The <select> tag only allows the use of predefined entries. The typical solution to your problem is to have one entry labeled 'Other' and a disabled edit field (<input type="text"). Add some JavaScript to enable the edit field only when 'Other' is selected.

It may be possible to somehow create a dropdown that allows direct editing, but IMO that is not worth the effort. If it was, Amazon, Google or Microsoft would be doing it ;-) Just get the job done with the least complicated solution. It as faster (your boss may like that) and usually easier to maintain (you may like that).

  • Google Reader actually has it now, in the dropdown near the search box. – André Paramés Jan 21 '11 at 18:16

Very simple implementation (only basic functionality) based on CSS and one line of JS code

<div class="dropdown">
    <input type="text" />
    <select  onchange="this.previousElementSibling.value=this.value; this.previousElementSibling.focus()">
        <option>This is option 1</option>
        <option>Option 2</option>

Please note: it uses previousElementSibling which is not supported in older browsers (below IE9)

.dropdown {
    position: relative;
    width: 200px;
.dropdown select
    width: 100%;
.dropdown > * {
    box-sizing: border-box;
    height: 1.5em;
.dropdown select {
.dropdown input {
    position: absolute;
    width: calc(100% - 20px);

Here it is on JSFiddle

  • 2
    You should include the code within your answer as well so we don't have to go to another site that might go away. – titanofold Jul 17 '15 at 11:23
  • Link rot is a cancer! – jpaugh Jul 18 '15 at 3:08
  • Why use this.previousElementSibling and not document.getElementById()?? This would make it being supported by some more old browsers – WuerfelDev Jan 16 '16 at 15:06

ComboBox with TextBox (For Pre-defined Values as well as User-defined Values.)

ComboBox with TextBox (Click Here)

I am not sure there is a way to do it automatically without javascript.

What you need is something which runs on the browser side to submit your form back to the server when they user makes a selection - hence, javascript.

Also, ensure you have an alternate means (i.e. a submit button) for those who have javascript turned off.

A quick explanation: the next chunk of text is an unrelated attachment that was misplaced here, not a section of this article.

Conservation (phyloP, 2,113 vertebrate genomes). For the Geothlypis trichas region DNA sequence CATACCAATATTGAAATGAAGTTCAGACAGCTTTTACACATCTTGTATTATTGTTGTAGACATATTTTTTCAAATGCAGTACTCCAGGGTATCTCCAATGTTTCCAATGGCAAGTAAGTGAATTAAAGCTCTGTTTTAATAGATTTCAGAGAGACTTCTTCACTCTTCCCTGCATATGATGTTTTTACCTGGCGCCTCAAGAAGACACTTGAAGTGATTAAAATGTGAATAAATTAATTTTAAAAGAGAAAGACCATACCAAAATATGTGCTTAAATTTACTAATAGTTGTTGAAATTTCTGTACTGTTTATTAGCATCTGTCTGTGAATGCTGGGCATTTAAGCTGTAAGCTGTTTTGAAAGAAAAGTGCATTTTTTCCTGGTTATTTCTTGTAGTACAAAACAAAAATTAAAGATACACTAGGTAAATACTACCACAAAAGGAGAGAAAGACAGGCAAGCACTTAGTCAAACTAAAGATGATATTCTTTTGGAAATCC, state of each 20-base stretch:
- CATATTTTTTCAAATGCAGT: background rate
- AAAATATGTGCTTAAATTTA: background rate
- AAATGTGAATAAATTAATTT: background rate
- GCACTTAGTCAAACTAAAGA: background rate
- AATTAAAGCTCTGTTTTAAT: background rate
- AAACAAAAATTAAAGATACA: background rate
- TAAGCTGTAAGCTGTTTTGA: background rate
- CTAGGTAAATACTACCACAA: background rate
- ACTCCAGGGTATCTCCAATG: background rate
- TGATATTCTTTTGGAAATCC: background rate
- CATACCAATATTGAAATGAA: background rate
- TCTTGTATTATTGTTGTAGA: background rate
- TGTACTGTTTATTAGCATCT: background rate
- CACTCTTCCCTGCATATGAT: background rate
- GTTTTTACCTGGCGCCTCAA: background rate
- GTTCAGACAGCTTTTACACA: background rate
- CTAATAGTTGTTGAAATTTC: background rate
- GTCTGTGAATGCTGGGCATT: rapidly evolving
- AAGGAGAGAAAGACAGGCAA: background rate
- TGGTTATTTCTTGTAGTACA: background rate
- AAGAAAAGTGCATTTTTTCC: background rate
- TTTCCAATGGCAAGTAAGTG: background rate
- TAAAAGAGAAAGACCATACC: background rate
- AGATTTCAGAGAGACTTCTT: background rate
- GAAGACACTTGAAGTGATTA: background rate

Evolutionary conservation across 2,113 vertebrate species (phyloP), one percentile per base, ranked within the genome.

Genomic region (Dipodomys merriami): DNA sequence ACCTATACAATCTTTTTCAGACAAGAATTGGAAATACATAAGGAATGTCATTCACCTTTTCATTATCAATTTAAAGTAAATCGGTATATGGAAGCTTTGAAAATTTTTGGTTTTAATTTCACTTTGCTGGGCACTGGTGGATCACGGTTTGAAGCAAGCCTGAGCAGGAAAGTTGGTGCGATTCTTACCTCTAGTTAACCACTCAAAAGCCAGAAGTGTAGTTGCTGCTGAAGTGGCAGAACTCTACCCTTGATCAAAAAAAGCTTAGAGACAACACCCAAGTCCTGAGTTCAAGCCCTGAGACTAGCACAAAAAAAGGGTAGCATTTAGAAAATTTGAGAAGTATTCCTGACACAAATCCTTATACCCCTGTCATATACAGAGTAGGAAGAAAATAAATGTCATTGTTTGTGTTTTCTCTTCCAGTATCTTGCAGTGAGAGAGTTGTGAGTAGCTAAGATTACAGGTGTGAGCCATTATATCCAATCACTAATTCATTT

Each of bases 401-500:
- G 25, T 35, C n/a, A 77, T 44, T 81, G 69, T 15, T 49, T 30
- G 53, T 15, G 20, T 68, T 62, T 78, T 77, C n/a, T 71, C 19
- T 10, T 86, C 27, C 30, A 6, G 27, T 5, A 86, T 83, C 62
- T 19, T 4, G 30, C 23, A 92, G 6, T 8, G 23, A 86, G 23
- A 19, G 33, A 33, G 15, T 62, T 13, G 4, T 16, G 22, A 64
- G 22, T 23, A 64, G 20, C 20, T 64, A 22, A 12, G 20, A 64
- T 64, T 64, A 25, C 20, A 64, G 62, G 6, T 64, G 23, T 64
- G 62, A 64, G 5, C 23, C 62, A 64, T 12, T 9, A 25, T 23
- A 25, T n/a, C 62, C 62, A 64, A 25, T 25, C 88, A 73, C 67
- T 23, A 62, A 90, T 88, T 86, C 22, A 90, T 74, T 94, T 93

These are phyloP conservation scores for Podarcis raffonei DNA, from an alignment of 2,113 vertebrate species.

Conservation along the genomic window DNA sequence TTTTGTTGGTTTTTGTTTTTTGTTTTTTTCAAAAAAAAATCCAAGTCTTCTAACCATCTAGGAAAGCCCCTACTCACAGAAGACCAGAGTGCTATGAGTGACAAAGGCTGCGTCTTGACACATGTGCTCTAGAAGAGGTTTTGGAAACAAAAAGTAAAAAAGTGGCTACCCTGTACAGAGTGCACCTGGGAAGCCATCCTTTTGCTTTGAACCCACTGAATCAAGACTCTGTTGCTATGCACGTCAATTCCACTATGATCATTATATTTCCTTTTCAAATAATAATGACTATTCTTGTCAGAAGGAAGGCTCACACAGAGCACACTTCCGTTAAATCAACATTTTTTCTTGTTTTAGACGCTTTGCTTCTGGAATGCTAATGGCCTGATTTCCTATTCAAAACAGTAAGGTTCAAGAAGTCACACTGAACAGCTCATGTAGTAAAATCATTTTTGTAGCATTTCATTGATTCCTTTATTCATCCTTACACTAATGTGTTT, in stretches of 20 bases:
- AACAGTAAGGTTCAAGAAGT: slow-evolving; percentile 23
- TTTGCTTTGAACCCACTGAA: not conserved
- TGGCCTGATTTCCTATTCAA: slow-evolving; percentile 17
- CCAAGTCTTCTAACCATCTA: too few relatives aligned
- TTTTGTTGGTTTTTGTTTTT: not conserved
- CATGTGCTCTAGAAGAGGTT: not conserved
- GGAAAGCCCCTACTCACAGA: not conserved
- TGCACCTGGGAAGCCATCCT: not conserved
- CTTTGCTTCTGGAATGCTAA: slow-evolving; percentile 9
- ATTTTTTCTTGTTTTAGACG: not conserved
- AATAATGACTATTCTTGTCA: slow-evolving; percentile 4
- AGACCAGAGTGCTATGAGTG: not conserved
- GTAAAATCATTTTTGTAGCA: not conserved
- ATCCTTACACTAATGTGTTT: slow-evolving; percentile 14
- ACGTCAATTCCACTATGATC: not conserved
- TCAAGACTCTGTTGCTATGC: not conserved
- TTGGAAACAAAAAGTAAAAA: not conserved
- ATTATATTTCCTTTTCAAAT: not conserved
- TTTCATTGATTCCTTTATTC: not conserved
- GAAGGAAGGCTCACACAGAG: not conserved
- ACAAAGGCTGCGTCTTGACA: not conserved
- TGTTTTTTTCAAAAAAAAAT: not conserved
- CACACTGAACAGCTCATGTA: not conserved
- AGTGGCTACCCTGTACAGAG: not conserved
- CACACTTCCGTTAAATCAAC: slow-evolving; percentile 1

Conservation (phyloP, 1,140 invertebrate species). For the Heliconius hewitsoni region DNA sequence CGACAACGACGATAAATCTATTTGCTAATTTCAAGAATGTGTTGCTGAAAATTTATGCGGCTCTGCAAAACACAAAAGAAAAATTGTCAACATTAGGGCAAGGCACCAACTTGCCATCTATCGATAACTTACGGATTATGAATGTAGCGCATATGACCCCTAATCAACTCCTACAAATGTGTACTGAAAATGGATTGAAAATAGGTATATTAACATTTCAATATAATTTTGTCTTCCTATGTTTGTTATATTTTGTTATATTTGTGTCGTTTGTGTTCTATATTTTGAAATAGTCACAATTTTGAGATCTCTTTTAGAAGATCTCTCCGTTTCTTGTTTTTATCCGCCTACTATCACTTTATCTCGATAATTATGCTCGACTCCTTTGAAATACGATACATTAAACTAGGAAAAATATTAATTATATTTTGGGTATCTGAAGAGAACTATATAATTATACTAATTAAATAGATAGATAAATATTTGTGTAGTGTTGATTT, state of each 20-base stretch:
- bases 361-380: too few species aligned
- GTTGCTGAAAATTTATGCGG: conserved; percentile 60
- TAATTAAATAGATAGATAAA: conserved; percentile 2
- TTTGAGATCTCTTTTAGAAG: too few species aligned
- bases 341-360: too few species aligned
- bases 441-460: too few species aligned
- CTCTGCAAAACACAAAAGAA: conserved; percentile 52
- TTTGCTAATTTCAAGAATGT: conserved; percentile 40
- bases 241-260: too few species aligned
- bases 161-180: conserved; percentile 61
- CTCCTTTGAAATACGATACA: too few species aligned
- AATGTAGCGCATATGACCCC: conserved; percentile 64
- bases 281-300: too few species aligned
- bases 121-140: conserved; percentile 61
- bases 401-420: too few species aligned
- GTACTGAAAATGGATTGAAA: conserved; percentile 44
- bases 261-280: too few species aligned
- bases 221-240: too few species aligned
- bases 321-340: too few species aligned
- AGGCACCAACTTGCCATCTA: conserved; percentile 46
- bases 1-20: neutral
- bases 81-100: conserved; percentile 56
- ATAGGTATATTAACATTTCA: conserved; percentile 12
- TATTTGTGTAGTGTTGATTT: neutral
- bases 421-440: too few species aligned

A good example: Combo-Box Viewer

I had even a more sophisticated combo-box yesterday, with this dhtmlxCombo , using ajax to retrieve pertinent values amongst large quantity of data.

A combobox is unfortunately something that was left out of the HTML specifications.

The only way to manage it, rather unfortunately, is to roll your own or use a pre-built one. This one looks quite simple. I use this one for an open-source app although unfortunately you have to pay for commercial usage.

A little CSS and you are done fiddle

<div style="position: absolute;top: 32px; left: 430px;" id="outerFilterDiv">
<input name="filterTextField" type="text" id="filterTextField" tabindex="2"  style="width: 140px;
    position: absolute; top: 1px; left: 1px; z-index: 2;border:none;" />
        <div style="position: absolute;" id="filterDropdownDiv">
<select name="filterDropDown" id="filterDropDown" tabindex="1000"
    onchange="DropDownTextToBox(this,'filterTextField');" style="position: absolute;
    top: 0px; left: 0px; z-index: 1; width: 165px;">
    <option value="-1" selected="selected" disabled="disabled">-- Select Column Name --</option>

  • Interesting hack :) But your fiddle actually does not allow to select something from the list. This definitely needs some javascript to work. – C-F Dec 1 '13 at 22:23
  • 1
    it requires javascript to work? YES – atom217 Dec 2 '13 at 6:44
  • 4
    The "DropDownTextToBox" function must be defined. But you didn't define it in your fiddle. – C-F Dec 3 '13 at 8:36